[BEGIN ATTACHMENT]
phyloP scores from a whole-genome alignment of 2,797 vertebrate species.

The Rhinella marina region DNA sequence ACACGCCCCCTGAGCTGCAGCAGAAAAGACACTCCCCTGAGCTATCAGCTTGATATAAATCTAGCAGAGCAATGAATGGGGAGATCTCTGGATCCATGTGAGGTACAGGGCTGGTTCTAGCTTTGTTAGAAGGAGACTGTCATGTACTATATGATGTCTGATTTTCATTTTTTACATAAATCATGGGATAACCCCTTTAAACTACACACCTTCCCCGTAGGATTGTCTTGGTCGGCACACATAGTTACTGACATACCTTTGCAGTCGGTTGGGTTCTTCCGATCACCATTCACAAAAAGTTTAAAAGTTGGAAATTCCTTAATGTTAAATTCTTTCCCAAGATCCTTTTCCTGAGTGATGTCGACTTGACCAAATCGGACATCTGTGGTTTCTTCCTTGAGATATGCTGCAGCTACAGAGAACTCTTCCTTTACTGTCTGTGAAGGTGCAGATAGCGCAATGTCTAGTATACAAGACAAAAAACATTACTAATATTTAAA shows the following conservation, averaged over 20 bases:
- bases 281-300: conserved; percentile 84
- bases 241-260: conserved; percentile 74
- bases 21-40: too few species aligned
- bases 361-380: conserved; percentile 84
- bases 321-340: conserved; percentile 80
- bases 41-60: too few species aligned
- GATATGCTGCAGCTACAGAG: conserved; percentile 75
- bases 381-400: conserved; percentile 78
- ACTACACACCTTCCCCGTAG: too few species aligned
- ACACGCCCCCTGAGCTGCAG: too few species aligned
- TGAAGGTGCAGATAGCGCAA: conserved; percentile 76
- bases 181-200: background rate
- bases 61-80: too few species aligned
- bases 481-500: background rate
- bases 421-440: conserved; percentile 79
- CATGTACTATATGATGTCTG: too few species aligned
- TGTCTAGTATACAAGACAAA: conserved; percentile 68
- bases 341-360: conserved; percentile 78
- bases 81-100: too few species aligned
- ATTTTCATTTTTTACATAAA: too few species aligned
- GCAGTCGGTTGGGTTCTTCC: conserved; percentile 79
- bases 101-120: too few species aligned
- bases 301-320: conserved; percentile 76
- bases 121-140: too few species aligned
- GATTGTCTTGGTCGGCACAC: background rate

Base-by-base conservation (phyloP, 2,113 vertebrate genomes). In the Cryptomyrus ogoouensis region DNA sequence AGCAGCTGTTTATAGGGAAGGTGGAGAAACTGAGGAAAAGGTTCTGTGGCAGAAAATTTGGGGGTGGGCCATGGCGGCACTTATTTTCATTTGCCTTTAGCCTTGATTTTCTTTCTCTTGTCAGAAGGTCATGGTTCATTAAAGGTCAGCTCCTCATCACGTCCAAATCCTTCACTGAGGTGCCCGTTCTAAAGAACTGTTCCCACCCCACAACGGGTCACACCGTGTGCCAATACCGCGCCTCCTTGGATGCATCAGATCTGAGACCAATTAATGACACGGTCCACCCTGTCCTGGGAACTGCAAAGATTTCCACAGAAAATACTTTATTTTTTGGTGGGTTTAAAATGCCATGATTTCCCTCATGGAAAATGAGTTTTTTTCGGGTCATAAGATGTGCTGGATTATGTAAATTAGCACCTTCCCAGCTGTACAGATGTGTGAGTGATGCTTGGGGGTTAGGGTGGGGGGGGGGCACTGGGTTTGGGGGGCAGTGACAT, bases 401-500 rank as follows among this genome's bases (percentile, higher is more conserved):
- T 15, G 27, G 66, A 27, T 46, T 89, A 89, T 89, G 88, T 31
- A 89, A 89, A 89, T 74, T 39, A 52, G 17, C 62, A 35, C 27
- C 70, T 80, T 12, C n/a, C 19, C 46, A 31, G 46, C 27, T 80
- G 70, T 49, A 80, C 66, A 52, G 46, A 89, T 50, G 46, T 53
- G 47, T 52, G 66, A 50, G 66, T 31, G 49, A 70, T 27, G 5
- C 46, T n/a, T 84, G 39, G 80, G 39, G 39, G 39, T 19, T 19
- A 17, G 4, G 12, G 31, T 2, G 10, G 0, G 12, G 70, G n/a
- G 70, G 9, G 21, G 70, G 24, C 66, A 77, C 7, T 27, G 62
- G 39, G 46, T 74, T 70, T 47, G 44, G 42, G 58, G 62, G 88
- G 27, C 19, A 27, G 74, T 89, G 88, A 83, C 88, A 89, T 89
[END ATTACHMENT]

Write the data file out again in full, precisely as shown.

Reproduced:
phyloP scores from a whole-genome alignment of 2,797 vertebrate species.

The Rhinella marina region DNA sequence ACACGCCCCCTGAGCTGCAGCAGAAAAGACACTCCCCTGAGCTATCAGCTTGATATAAATCTAGCAGAGCAATGAATGGGGAGATCTCTGGATCCATGTGAGGTACAGGGCTGGTTCTAGCTTTGTTAGAAGGAGACTGTCATGTACTATATGATGTCTGATTTTCATTTTTTACATAAATCATGGGATAACCCCTTTAAACTACACACCTTCCCCGTAGGATTGTCTTGGTCGGCACACATAGTTACTGACATACCTTTGCAGTCGGTTGGGTTCTTCCGATCACCATTCACAAAAAGTTTAAAAGTTGGAAATTCCTTAATGTTAAATTCTTTCCCAAGATCCTTTTCCTGAGTGATGTCGACTTGACCAAATCGGACATCTGTGGTTTCTTCCTTGAGATATGCTGCAGCTACAGAGAACTCTTCCTTTACTGTCTGTGAAGGTGCAGATAGCGCAATGTCTAGTATACAAGACAAAAAACATTACTAATATTTAAA shows the following conservation, averaged over 20 bases:
- bases 281-300: conserved; percentile 84
- bases 241-260: conserved; percentile 74
- bases 21-40: too few species aligned
- bases 361-380: conserved; percentile 84
- bases 321-340: conserved; percentile 80
- bases 41-60: too few species aligned
- GATATGCTGCAGCTACAGAG: conserved; percentile 75
- bases 381-400: conserved; percentile 78
- ACTACACACCTTCCCCGTAG: too few species aligned
- ACACGCCCCCTGAGCTGCAG: too few species aligned
- TGAAGGTGCAGATAGCGCAA: conserved; percentile 76
- bases 181-200: background rate
- bases 61-80: too few species aligned
- bases 481-500: background rate
- bases 421-440: conserved; percentile 79
- CATGTACTATATGATGTCTG: too few species aligned
- TGTCTAGTATACAAGACAAA: conserved; percentile 68
- bases 341-360: conserved; percentile 78
- bases 81-100: too few species aligned
- ATTTTCATTTTTTACATAAA: too few species aligned
- GCAGTCGGTTGGGTTCTTCC: conserved; percentile 79
- bases 101-120: too few species aligned
- bases 301-320: conserved; percentile 76
- bases 121-140: too few species aligned
- GATTGTCTTGGTCGGCACAC: background rate

Base-by-base conservation (phyloP, 2,113 vertebrate genomes). In the Cryptomyrus ogoouensis region DNA sequence AGCAGCTGTTTATAGGGAAGGTGGAGAAACTGAGGAAAAGGTTCTGTGGCAGAAAATTTGGGGGTGGGCCATGGCGGCACTTATTTTCATTTGCCTTTAGCCTTGATTTTCTTTCTCTTGTCAGAAGGTCATGGTTCATTAAAGGTCAGCTCCTCATCACGTCCAAATCCTTCACTGAGGTGCCCGTTCTAAAGAACTGTTCCCACCCCACAACGGGTCACACCGTGTGCCAATACCGCGCCTCCTTGGATGCATCAGATCTGAGACCAATTAATGACACGGTCCACCCTGTCCTGGGAACTGCAAAGATTTCCACAGAAAATACTTTATTTTTTGGTGGGTTTAAAATGCCATGATTTCCCTCATGGAAAATGAGTTTTTTTCGGGTCATAAGATGTGCTGGATTATGTAAATTAGCACCTTCCCAGCTGTACAGATGTGTGAGTGATGCTTGGGGGTTAGGGTGGGGGGGGGGCACTGGGTTTGGGGGGCAGTGACAT, bases 401-500 rank as follows among this genome's bases (percentile, higher is more conserved):
- T 15, G 27, G 66, A 27, T 46, T 89, A 89, T 89, G 88, T 31
- A 89, A 89, A 89, T 74, T 39, A 52, G 17, C 62, A 35, C 27
- C 70, T 80, T 12, C n/a, C 19, C 46, A 31, G 46, C 27, T 80
- G 70, T 49, A 80, C 66, A 52, G 46, A 89, T 50, G 46, T 53
- G 47, T 52, G 66, A 50, G 66, T 31, G 49, A 70, T 27, G 5
- C 46, T n/a, T 84, G 39, G 80, G 39, G 39, G 39, T 19, T 19
- A 17, G 4, G 12, G 31, T 2, G 10, G 0, G 12, G 70, G n/a
- G 70, G 9, G 21, G 70, G 24, C 66, A 77, C 7, T 27, G 62
- G 39, G 46, T 74, T 70, T 47, G 44, G 42, G 58, G 62, G 88
- G 27, C 19, A 27, G 74, T 89, G 88, A 83, C 88, A 89, T 89